The game looked to be heading in the Italians' favour early on when Celtic right-back Jim Craig gave away a clear penalty. Sandro Mazzola converted it, sending goalkeeper Ronnie Simpson the wrong way, and Inter led 1-0 with six minutes on the clock. But while they withdrew into their defensive shells, Celtic attacked with verve, Inter goalkeeper Giuliano Sarti proving vital to his side's 1-0 half-time lead.
The second half resumed in a similar fashion. But, a little after the hour, Tommy Gemmell finally levelled things up for Celtic. The ball was knocked into his path from the right-hand side of the box. Gemmell charged on to it and fired a powerful shot home. 1-1.
Inter still seemed more content to defend than attack, and with less than 10 minutes to go it cost them dearly. This time it was a long-range shot from right-half Bobby Murdoch, which top-scorer Stevie Chalmers got a foot on to send the ball past a helpless Sarti. Just over five minutes remained and Celtic had enough to hold out. They were champions of Europe.
What made their triumph all the more incredible was the composition of their team, with all but one member of their 15-man squad born within 10 miles of their Celtic Park home. Outside-left Bobby Lennox was a relative foreigner, hailing from 30 miles away in Saltcoats, North Ayrshire. It's no exaggeration to suggest that a repeat of this would be impossible in the modern era.
Celtic had won their domestic title, both cups and the European Cup – this was an unprecedented achievement for Stein and his side, and one that they could hardly hope to repeat. Indeed, Celtic remain the only Scottish side to have lifted the European Cup.
But the success did not stop there. They won the next seven Scottish titles without reply, thus setting a new record of successive championships. Their most dominant campaigns came in 1969/70 – when they finished 12 points clear of Rangers – and 1971/72, when they beat Aberdeen to top spot by 10 points. There were close-run affairs, too: their first three titles were won by two, three and two points respectively, while they pipped Rangers to the 1972/73 crown by a single point.
The closest they would come to repeating the glory of 1967 was in 1970. League winners for the fifth time in a row, they also won the Scottish League Cup and were runners-up in the Scottish Cup.
They reached the European Cup final for a second time, too, beating the mighty Leeds United in the semis (the second leg was played in front of an absurd attendance of 136,505). However they could not repeat the heroics of 1967, losing 2-1 to Feyenoord after conceding deep into extra-time.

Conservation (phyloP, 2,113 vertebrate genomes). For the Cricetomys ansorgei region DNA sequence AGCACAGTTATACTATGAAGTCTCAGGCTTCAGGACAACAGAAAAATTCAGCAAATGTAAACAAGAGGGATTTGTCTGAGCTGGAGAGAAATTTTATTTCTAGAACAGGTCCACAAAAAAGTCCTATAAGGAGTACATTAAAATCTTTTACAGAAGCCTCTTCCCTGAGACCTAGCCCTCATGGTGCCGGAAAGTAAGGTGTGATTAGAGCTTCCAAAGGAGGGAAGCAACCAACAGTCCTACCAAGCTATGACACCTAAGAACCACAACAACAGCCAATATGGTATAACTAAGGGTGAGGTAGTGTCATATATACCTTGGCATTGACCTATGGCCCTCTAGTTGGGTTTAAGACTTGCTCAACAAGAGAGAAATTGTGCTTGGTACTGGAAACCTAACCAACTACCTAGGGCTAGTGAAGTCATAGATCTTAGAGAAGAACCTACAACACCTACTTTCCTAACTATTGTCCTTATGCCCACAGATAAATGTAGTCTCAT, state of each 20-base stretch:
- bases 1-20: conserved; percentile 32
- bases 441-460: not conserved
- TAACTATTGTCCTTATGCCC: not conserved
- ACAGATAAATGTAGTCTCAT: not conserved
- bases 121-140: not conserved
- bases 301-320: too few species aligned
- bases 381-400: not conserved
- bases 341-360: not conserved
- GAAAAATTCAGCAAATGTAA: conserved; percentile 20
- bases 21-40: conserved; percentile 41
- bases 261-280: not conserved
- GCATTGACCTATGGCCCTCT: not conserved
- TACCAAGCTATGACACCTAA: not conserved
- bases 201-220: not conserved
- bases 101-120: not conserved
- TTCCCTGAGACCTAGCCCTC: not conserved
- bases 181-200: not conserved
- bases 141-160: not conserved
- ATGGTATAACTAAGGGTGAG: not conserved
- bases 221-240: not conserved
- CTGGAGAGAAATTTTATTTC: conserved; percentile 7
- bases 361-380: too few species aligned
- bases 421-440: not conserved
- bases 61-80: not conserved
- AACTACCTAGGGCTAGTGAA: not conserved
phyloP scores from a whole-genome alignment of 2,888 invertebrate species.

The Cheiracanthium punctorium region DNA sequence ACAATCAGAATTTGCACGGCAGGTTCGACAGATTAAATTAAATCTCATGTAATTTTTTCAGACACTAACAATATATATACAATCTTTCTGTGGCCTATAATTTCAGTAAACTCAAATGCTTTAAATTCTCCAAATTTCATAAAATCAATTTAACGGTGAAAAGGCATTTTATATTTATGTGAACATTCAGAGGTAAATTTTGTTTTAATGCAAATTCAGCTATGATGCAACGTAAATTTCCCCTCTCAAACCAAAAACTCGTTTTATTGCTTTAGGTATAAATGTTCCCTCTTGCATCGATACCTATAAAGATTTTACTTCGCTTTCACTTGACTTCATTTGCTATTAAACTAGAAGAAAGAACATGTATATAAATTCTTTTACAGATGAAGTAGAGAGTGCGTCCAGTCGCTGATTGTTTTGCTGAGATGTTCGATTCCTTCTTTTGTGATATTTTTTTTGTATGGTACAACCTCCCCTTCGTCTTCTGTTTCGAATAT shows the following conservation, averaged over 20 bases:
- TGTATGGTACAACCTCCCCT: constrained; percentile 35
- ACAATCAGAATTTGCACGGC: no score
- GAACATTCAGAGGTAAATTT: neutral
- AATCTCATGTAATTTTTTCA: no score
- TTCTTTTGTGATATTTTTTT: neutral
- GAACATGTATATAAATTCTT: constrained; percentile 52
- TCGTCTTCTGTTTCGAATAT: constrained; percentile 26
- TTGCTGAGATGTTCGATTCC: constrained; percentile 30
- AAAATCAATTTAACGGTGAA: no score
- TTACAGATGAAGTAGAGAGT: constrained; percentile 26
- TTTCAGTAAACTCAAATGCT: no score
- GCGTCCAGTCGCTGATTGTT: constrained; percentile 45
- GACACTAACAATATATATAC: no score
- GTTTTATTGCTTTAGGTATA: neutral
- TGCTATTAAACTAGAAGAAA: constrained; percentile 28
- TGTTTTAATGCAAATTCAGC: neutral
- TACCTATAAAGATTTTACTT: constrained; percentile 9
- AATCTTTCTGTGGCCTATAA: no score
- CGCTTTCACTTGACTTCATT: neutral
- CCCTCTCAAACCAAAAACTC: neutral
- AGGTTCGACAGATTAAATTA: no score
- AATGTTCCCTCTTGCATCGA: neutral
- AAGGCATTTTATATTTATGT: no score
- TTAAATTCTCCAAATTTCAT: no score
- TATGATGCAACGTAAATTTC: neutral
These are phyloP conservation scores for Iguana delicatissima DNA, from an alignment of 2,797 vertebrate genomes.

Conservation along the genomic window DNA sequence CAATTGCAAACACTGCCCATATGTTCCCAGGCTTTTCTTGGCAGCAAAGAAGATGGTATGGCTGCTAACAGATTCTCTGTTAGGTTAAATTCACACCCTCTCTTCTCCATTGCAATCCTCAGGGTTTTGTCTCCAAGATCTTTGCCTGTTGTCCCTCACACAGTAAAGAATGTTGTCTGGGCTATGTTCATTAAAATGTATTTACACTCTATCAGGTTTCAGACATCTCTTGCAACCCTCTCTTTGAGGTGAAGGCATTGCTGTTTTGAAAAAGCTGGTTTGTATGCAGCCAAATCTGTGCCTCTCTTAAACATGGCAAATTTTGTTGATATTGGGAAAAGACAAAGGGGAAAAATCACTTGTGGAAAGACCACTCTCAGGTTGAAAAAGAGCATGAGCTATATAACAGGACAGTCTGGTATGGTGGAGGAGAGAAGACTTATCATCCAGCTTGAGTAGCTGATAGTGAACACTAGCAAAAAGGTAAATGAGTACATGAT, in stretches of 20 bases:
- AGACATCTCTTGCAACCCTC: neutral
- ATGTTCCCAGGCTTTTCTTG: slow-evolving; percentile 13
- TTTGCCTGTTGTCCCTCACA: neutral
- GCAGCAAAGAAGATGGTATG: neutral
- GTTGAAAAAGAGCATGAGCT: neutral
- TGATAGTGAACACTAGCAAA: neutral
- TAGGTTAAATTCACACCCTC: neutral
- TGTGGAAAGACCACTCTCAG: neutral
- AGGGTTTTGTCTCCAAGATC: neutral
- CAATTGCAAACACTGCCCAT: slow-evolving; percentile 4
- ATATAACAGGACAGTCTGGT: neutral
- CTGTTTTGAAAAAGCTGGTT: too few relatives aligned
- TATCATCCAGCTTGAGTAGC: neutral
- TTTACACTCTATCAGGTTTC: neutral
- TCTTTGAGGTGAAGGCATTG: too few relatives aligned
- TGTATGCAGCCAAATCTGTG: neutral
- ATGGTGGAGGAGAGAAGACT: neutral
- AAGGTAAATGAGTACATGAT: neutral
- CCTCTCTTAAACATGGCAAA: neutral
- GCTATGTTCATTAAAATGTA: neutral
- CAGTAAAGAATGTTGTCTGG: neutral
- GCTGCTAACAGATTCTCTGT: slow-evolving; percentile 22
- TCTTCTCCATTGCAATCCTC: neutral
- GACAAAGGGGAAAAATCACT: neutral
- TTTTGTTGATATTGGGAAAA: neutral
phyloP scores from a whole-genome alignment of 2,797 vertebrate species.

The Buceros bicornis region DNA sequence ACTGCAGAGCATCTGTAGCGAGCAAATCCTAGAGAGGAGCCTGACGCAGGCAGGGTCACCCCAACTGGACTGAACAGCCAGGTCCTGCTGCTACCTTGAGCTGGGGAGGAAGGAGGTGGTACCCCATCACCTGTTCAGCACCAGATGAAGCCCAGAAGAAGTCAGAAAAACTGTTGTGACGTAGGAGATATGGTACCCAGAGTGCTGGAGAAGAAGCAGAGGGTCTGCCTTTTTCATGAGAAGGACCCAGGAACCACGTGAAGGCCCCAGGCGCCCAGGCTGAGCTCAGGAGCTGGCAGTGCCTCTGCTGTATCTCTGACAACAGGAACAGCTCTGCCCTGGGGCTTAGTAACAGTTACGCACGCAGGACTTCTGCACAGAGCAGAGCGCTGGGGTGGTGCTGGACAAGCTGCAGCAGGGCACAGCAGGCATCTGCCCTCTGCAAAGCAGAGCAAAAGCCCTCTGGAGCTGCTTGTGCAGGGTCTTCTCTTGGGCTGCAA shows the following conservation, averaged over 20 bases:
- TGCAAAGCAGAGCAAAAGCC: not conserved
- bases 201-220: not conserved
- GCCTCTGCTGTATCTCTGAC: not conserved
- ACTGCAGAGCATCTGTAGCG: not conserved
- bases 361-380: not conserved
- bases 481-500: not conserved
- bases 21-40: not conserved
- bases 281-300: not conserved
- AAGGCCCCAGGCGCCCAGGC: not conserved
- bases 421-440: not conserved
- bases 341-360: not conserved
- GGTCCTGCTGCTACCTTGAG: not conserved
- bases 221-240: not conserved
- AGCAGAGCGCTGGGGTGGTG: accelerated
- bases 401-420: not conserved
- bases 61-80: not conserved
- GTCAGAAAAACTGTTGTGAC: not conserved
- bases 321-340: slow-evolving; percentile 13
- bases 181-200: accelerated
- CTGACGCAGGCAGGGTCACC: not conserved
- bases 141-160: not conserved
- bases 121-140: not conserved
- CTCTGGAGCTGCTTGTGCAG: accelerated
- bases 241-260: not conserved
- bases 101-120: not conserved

Since his death, Stein has been accused of complacency ahead of the 1970 European Cup final.
Celtic were finally toppled as domestic champions in 1974/75 when they slipped to third, 11 points off champions Rangers and four behind Hibernian, thought they did win both cups. Rangers were champions again the following year and Stein's men could not win a cup, meaning he had failed to lead Celtic to a major honour for the first time in his decade at the club. They were back on top the next year, however, beating Rangers to the league by nine points and also lifting the Scottish Cup.
But that would signal the final glory of the Stein-Celtic partnership. The club could not defend their title, finishing a lowly fifth, and again failed to earn any silverware. Stein was persuaded to step down from his position for the 1978/79 campaign.
He could look back on a glittering period, and do so with tremendous pride. During his 12 full seasons at the club Stein won 10 league titles, eight Scottish Cups, six League Cups, and the European Cup. Only Willie Maley led the Bhoys to more domestic titles, though he had an incredible 43 years in which to claim his 16 championships. Stein's 10 from 12 represents an unbelievable rate of success.
He was offered a role working for Celtic's pools company, but turned it down in the belief he had a future in management. Soon after, he was appointed boss of English giants Leeds United, though it would be a short-lived affair: 44 days after taking the role, he resigned to take up the recently vacated job as Scottish national coach.
In almost seven years at the helm he would never truly live up to his towering reputation. Under his stewardship Scotland reached only one major tournament – the 1982 World Cup – and failed to progress beyond the group stage. He died from a heart attack following a World Cup qualifying match against Wales on 10 September 1985. Stein was 62 years old.
Celtic won the league in their first season without Stein, and took five of the 10 titles following his departure. A barren run between 1988 and 1995 saw them fall into a slump that resembled the pre-Stein years, while arch rivals Rangers went on their own run of dominance. In 1998, however, Celtic wrested the title back, capping Rangers' run at nine – and ensuring the Gers could only equal their record, not overhaul it.
They remain one of Scotland's two truly powerful clubs – and Stein's role in this cannot be underestimated. Speaking at a memorial service in 2015, writer and broadcaster Archie Macpherson suggested that Fergus McCann – who saved the club from financial ruin in the 1990s – would not have been inspired to do so without Stein's legacy.
"If Celtic had continued in 1965 being a run-of-the-mill club, winning a cup every so often, winning the league every so often, being subservient to Rangers as they were at that time, would there have been the same appetite [from McCann] to come in and save that club?" Macpherson asked.
"Stein lifted the club almost stratospherically and got them a European trophy. That's why these people realised: 'We can't let this club flounder – a club of that status'. Consequently, Stein built this [Celtic Park and the club as a whole] as well."
His legacy lives on in a generation of managers, too. Stein was hugely influential on Alex Ferguson, who was his assistant when he died in 1985. Ferguson would go on to become the most successful manager in the history of English football and has, in turn, been influential on a subsequent generation of bosses – not least those who played under him during Manchester United's glory years. In a very real sense, Stein's work lives on in 2016.